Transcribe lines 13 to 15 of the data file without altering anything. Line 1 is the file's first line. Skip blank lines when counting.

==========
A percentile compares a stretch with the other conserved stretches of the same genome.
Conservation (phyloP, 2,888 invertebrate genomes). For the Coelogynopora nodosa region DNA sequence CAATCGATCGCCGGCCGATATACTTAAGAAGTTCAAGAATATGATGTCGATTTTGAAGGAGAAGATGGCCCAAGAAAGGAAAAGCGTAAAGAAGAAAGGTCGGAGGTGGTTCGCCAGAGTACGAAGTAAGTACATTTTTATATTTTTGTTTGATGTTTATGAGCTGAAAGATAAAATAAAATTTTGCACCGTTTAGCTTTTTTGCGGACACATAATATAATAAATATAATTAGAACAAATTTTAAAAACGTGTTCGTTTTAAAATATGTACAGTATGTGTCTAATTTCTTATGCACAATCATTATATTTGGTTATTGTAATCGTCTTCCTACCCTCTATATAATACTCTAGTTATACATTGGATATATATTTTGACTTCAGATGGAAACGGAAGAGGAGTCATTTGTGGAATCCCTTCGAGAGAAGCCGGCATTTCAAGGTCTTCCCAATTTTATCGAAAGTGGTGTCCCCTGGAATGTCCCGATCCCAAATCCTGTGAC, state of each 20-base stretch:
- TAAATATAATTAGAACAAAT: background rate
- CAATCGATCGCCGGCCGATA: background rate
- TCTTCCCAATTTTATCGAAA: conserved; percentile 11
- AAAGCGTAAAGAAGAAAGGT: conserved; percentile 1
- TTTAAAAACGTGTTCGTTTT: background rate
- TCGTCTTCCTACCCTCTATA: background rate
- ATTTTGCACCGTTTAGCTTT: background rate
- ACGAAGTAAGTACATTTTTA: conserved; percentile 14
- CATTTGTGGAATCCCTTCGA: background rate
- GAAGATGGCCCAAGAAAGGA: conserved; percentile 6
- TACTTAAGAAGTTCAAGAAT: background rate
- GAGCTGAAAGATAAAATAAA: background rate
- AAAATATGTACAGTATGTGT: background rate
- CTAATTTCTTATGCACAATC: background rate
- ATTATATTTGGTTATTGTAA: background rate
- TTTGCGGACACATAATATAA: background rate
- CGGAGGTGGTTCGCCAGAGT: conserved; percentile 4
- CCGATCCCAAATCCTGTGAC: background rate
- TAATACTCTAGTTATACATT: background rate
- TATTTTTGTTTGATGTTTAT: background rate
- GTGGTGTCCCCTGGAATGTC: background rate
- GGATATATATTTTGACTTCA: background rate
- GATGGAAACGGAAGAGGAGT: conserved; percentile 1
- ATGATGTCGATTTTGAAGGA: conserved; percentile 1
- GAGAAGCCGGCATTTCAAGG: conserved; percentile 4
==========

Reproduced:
- TACTTAAGAAGTTCAAGAAT: background rate
- GAGCTGAAAGATAAAATAAA: background rate
- AAAATATGTACAGTATGTGT: background rate